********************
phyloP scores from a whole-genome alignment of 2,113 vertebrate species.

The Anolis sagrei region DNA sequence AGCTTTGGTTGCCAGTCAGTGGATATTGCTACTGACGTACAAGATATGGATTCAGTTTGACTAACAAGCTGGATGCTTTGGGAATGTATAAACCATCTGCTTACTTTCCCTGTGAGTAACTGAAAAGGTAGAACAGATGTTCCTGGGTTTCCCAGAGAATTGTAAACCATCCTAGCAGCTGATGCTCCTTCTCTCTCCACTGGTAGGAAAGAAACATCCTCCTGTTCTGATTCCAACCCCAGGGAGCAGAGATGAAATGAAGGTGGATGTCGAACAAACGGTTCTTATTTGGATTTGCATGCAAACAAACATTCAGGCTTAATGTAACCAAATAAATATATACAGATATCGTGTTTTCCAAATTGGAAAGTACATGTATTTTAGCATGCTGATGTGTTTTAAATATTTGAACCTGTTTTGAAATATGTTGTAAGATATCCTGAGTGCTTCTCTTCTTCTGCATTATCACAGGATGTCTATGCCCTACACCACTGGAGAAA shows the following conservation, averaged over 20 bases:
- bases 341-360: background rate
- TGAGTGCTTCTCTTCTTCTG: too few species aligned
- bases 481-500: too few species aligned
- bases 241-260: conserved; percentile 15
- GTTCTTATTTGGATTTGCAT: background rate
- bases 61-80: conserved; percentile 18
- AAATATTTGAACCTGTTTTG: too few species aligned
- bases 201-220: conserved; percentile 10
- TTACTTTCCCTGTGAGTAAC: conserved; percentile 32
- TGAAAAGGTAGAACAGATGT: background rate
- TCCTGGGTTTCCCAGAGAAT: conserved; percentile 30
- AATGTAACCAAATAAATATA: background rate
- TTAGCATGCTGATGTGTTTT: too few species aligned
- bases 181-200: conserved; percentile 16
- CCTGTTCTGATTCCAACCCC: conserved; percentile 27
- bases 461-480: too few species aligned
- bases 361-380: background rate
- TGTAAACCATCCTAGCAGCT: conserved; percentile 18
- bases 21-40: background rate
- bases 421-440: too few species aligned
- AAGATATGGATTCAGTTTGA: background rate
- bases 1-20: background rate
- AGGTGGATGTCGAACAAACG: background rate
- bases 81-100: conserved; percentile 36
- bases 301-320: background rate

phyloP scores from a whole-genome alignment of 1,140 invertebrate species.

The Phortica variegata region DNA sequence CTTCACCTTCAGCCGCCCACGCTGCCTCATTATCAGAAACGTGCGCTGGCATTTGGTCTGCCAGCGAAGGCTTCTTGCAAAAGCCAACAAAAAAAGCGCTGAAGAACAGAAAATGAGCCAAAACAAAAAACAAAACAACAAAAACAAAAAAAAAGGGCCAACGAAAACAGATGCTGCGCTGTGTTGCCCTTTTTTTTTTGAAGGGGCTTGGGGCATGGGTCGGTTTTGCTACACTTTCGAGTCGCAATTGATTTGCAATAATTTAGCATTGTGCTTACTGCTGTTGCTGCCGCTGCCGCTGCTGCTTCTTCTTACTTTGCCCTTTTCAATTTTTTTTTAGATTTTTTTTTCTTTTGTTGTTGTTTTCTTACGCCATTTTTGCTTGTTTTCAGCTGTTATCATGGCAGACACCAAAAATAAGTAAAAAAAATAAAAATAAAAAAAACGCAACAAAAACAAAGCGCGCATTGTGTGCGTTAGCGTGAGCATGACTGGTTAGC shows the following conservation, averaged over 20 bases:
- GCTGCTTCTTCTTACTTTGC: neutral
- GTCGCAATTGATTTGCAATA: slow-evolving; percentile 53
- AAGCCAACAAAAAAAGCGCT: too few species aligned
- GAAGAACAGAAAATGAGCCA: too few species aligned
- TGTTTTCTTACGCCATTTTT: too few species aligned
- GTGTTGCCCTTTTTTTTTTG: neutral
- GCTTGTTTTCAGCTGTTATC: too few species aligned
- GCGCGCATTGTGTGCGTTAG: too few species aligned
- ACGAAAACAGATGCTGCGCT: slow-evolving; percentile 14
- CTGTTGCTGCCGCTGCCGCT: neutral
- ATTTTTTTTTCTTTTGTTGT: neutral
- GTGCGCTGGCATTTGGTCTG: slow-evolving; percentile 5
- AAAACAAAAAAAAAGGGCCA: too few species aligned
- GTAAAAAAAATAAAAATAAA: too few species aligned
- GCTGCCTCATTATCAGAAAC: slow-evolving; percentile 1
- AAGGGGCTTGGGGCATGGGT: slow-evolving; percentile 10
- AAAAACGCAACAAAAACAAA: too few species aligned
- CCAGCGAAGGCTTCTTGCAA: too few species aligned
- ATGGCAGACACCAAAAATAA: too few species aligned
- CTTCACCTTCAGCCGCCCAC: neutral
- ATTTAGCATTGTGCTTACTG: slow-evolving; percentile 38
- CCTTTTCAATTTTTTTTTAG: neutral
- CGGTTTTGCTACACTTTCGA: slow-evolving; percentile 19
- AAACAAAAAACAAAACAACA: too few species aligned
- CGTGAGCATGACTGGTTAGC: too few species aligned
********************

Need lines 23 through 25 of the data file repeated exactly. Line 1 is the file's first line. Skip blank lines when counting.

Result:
- AAGATATGGATTCAGTTTGA: background rate
- bases 1-20: background rate
- AGGTGGATGTCGAACAAACG: background rate